Sixteen members of Colombia’s cabinet have handed in their resignations to President Juan Manuel Santos, amid ongoing fierce anti - government protests.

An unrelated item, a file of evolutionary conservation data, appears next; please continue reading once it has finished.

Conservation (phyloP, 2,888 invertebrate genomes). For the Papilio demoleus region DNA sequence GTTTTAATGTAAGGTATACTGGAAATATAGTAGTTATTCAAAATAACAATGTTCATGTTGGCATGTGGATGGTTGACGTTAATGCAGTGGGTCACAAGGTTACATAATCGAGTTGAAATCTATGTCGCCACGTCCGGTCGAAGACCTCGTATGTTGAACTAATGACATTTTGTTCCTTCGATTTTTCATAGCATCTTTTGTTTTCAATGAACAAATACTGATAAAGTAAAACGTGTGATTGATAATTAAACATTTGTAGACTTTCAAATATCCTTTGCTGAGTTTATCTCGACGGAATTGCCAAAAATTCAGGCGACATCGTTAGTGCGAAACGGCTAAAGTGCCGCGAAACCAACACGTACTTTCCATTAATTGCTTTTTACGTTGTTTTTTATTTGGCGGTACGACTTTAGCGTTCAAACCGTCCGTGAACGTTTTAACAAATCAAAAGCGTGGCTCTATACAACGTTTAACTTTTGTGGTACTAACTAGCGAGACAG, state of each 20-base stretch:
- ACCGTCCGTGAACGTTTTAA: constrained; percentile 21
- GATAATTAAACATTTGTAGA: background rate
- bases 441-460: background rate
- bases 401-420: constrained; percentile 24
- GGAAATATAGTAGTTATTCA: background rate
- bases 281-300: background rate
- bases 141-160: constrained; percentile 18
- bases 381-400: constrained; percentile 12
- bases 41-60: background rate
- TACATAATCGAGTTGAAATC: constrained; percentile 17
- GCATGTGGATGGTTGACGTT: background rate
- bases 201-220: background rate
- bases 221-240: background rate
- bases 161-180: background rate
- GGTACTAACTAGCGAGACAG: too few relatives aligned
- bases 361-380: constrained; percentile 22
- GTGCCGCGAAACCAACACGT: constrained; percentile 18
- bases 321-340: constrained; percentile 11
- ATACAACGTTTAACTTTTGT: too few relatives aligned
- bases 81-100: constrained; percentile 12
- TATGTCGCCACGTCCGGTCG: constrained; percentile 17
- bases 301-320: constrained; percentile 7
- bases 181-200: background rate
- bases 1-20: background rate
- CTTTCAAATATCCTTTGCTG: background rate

The mass resignation was presented on Monday, a move that would allow Santos to reshuffle the cabinet. Santos has not yet given a response to the joint resignations. The decision came just days after Santos was forced to deploy troops on August 30 to the capital Bogota following violent protests, which killed two people. Rallies are still being held despite the deployment and partial agreements, which allowed many roads to be cleared from the barricades. The ongoing protests began on August 19 when farmers put up the roadblocks on highways across the country, to show their resentment against Colombia’s free-trade agreements (FTA) with the United States and Europe. The farm workers say their sector is suffering by the FTAs, arguing that they have been undercut by cheap imports, including potatoes, onions and milk and that they cannot compete with European and American companies, which have subsidies, low production costs and high technology. Santos has admitted that the country’s farmers are experiencing hard times, with rising costs and competition from imports. He also has promised to impose price controls on fertilizer and pesticides, however, Santos has not given a timeline as to when the measures would take effect. Meanwhile, Santos’ approval ratings have plunged to below 50 percent in July from a high of 74 percent when he became president in 2010. Analysts say the cabinet shuffle, the second in little over a year, would give Santos a chance to strengthen his team ahead of next year’s presidential election. Santos has not announced whether he will run for re-election in May, however, he has said he would like his policies to extent into the next administration.